It is now a week after the final broadcast of the Oprah show. In the last twenty five years, Miss Winfrey has become a cultural Tsunami, a socially acceptable mammy figure who named a magazine (and puts herself on every single cover!) and a television network after herself, gives away her favorite books, baubles and even once gave away a whole studio audience worth of cars. I was never Oprah's biggest fan and couldn't even tell you if I have watched a single episode from start to finish. But one thing I did notice in my occasional forays into O-land was that, at one point or other, every single episode seemed to turn into a personal therapy session. In front of a studio audience and recorded for later broadcast, but still a personal therapy session. Nothing was out of bounds and nothing was ever, ever criticized unless it was "mean".
Perhaps if I had understood what Oprah was tapping into, I might have been a bigger fan. But in the last several years, she seemed increasingly removed from the life of her average audience member and certainly didn't understand the women who chose freely to live a life different from the lifestyles she found acceptable. One needs only recall her astonishment at the fresh-faced and positively glowing with joy Dominican sisters who had to explain, more than once, that no, they don't ever have sex and yes, that is just fine. In fact, it is good and right. Yes, one needs only recall that program to know Oprah's philosophical commitments had no connection whatsoever to Christianity even though she proclaims herself a Christian. Oprah may be the high priestess of the American woman's shared religion, but she is remarkably sheltered in ways that surprise.
In what was likely the last episode I may have watched all the way through was the October 2007 Lisa Ling investigation into India's womb rental business. To counter questions of exploitation, Ling said the experience is actually "transformative" despite the stigma that is attached to surrogacy in India. And the money these mothers receive often does provide for a material transformation of their lives -- it is usually enough to buy a house for their family. In a spectacular lack of awareness, however, Oprah offered not a word of criticism for a practice in which wealthy white westerners pay poor women of color for the use of their bodies. How she could see this as anything but the exploitation of women of color is beyond comprehension.
This is not terribly surprising, though, since Oprah's gospel is one of mutual consent, makes no negative judgments and is an echo of the Wiccan Rede: Do what thou wilt an it harm none. Despite her babbling about a god-shaped-hole-in-the-soul and her openness to something called "spirituality" -- not despite, actually, because of this, she despises Christian dogma. She would laugh at Dorothy L. Sayers' truism that, "the dogma is the drama". Rather, in the religion of Oprah, the will is the only dogma and the only drama is the therapy worked out in public view.
What is disappointing about the aftermath of the Oprah tsunami, as her influence continues to spread out into the culture via her magazine, website and cable television network, is the reaction of Christian women bloggers. One Evangelical blogger called her post, "Filling the Oprah Void" as if candy floss spirituality can leave a void needing to be filled. "Oprah understood the power of speaking truth as a method of healing". Really? Shades of Anita Hill's lie-filled campaign to "speak truth to power" rise. I can't recall Oprah speaking a single truth on anything other than mundane matters such as how diet can relate to physical health and which pajamas are the most comfortable. But on matters that involved healing? There isn't a snowball's chance in that very warm place that she brought anyone to healing by speaking truth. Oprah doesn't know the truth on eternal matters.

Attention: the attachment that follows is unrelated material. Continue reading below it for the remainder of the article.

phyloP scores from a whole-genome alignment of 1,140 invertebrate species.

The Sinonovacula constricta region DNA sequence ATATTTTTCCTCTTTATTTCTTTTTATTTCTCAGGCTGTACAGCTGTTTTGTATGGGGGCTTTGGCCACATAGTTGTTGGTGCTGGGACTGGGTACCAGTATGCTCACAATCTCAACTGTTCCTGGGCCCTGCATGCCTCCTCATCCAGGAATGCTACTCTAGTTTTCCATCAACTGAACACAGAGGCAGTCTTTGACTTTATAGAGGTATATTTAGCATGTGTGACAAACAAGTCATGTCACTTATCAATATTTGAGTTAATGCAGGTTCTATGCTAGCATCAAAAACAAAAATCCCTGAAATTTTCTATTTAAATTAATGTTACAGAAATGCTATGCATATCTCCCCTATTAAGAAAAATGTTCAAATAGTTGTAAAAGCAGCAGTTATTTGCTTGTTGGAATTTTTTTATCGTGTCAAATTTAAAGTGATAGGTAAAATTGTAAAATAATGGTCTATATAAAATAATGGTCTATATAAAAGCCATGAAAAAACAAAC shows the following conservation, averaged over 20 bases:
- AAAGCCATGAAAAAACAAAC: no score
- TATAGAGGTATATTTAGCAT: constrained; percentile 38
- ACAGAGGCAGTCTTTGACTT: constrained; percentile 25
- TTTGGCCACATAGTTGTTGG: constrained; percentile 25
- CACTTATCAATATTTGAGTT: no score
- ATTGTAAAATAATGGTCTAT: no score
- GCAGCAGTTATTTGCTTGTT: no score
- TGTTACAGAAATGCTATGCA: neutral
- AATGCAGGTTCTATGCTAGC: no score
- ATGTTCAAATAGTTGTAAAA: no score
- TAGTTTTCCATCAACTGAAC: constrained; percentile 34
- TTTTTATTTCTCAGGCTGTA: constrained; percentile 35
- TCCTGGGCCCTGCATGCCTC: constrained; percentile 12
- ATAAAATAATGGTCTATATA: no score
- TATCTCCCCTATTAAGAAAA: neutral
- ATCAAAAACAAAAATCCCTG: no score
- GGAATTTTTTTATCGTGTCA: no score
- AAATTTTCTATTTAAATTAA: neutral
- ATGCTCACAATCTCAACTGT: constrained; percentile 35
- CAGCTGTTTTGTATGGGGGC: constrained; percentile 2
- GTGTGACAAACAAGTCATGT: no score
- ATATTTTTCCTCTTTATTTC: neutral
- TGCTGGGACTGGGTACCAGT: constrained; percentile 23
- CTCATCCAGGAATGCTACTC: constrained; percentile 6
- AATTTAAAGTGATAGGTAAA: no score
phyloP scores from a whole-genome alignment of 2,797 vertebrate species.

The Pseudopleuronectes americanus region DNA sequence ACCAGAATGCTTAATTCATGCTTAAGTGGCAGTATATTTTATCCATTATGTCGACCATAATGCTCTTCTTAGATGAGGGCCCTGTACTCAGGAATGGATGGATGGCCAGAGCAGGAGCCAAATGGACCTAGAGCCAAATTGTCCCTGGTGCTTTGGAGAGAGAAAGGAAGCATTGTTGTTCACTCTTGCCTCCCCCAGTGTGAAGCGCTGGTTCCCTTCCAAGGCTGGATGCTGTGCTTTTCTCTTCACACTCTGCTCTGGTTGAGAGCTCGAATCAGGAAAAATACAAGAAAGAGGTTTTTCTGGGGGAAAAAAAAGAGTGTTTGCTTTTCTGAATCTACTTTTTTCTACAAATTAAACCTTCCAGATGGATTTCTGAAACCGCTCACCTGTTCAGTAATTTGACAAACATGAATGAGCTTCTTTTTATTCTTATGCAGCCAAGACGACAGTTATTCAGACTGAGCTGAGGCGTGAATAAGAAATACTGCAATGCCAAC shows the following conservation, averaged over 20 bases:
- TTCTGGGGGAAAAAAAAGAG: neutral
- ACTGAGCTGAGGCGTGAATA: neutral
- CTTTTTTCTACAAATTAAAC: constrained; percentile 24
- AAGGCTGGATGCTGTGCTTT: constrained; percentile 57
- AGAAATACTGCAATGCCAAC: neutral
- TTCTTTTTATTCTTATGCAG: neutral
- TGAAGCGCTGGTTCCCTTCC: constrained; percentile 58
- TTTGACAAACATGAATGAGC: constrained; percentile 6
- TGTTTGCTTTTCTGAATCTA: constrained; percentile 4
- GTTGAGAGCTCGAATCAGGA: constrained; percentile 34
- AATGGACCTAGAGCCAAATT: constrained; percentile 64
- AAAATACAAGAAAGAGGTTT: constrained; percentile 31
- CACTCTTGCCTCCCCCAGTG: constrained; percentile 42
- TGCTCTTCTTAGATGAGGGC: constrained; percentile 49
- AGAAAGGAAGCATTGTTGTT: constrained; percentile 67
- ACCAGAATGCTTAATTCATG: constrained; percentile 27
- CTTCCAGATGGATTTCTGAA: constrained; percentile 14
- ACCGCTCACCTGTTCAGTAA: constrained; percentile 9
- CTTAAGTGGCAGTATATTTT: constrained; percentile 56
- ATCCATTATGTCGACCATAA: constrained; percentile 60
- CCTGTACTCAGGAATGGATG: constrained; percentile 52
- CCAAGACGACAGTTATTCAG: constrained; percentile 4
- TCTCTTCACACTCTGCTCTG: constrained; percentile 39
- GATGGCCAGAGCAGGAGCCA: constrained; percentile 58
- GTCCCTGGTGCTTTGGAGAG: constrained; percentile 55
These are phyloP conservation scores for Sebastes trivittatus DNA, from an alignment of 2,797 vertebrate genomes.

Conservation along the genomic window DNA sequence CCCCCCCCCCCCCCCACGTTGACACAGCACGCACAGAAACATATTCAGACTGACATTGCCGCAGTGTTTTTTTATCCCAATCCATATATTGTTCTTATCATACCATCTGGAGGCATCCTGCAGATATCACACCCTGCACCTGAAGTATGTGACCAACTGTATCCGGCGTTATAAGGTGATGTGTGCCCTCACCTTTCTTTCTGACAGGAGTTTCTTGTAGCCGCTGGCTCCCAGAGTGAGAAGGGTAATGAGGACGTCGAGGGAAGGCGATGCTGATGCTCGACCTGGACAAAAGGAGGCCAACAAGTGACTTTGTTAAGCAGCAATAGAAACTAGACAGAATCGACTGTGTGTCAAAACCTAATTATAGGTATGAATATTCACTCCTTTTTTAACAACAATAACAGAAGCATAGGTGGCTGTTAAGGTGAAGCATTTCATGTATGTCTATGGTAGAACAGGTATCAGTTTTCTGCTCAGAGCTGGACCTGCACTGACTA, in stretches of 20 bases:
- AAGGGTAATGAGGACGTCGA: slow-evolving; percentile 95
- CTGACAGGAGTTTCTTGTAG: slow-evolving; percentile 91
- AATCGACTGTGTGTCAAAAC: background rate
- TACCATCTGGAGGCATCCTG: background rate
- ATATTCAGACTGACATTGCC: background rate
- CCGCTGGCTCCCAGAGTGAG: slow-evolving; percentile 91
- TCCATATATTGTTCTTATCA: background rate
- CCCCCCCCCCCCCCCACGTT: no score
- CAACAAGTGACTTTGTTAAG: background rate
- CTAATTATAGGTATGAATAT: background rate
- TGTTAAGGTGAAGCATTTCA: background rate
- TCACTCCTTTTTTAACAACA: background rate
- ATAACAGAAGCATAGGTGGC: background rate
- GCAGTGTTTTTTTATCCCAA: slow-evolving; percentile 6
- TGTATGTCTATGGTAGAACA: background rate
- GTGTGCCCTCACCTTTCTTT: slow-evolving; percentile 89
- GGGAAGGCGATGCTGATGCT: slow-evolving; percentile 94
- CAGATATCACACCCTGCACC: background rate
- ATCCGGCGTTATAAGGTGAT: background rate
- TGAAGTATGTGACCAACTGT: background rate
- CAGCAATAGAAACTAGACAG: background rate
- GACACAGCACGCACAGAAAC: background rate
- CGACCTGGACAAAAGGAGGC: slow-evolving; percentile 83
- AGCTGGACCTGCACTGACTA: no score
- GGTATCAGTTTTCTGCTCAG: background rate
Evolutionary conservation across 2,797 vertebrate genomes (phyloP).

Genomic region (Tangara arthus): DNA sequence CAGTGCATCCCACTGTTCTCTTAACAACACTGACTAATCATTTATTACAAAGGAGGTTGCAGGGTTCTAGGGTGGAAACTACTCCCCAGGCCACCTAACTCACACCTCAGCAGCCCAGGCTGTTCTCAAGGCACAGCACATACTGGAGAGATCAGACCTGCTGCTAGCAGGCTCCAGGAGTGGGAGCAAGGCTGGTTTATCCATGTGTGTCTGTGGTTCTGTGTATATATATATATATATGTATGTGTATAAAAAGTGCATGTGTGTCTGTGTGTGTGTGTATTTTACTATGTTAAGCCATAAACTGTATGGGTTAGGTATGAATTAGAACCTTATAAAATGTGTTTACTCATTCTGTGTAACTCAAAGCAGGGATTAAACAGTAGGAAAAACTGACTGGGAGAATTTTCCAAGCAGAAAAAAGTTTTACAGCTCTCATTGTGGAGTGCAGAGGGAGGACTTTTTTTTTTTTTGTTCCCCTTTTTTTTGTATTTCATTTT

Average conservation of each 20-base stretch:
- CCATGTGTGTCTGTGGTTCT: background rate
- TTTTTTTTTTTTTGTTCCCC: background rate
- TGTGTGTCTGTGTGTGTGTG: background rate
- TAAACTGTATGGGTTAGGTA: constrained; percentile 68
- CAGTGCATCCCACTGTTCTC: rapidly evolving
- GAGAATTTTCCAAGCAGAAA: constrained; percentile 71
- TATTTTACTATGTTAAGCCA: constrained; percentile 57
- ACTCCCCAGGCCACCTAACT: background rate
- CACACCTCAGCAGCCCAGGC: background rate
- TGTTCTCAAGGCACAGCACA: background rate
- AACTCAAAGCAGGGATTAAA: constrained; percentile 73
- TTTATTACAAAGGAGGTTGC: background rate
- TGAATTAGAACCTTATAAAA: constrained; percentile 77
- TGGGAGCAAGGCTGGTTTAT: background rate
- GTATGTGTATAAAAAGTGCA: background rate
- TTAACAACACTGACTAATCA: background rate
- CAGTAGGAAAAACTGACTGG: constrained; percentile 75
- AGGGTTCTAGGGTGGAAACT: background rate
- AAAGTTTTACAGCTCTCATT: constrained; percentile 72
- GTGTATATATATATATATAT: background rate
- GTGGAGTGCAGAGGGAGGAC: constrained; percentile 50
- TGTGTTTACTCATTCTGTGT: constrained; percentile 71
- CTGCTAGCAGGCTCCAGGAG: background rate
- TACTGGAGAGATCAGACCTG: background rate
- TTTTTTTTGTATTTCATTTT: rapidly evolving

Another Evangelical blogger quoted singer Beyonce`, "Because of you, women everywhere have graduated to a new level of understanding of what we are, of who we are . . ." The blogger then goes on to warn us against sitting on the sidelines and criticizing Oprah for her flawed theology because, you see, Oprah is moving forward where the church still lags behind the world - in telling girls they matter, no one should change their beliefs and that they can run the world!
Apparently the church IS lagging behind in something - in catechism, in discipleship, in mentoring and teaching and passing on the faith to the next generation. How else to explain Evangelical Christian bloggers lamenting the Oprah-shaped hole in their lives? How else to explain the celebration of Oprah's ability to raise difficult topics, despite the fact that she never offered the right cure, the cure leading to repentance and belief. The world's gurus have often been able to tap into the emotional needs of the world. From Leo Buscaglia to John Bradshaw the world's gurus have been very good at tapping into the culture's felt, emotional needs. But, like Oprah, because they operated with faulty anthropology as well as false theology they only succeeded in diagnosing the symptoms, never the underlying disease -- and never offered a true cure.
For those of us who know the source of all healing, there will be no Oprah-shaped void, no lamentations about her absence and no bookshelves filled with the works of her recommended "therapists". Life will go on. And even though her influence has dispersed into the culture (note: that is not a good thing), there will be less frank irritation with, "Did you see Oprah yesterday?". There will also be much more work for us to do. Oprah may have been the wealthiest and most famous high priestess of the American woman's religion, but she was only one. Perhaps I should not have joked about Oprah as the Second Beast, the False Prophet in a previous blog post. The humour might have been closer to the truth than we would like to admit.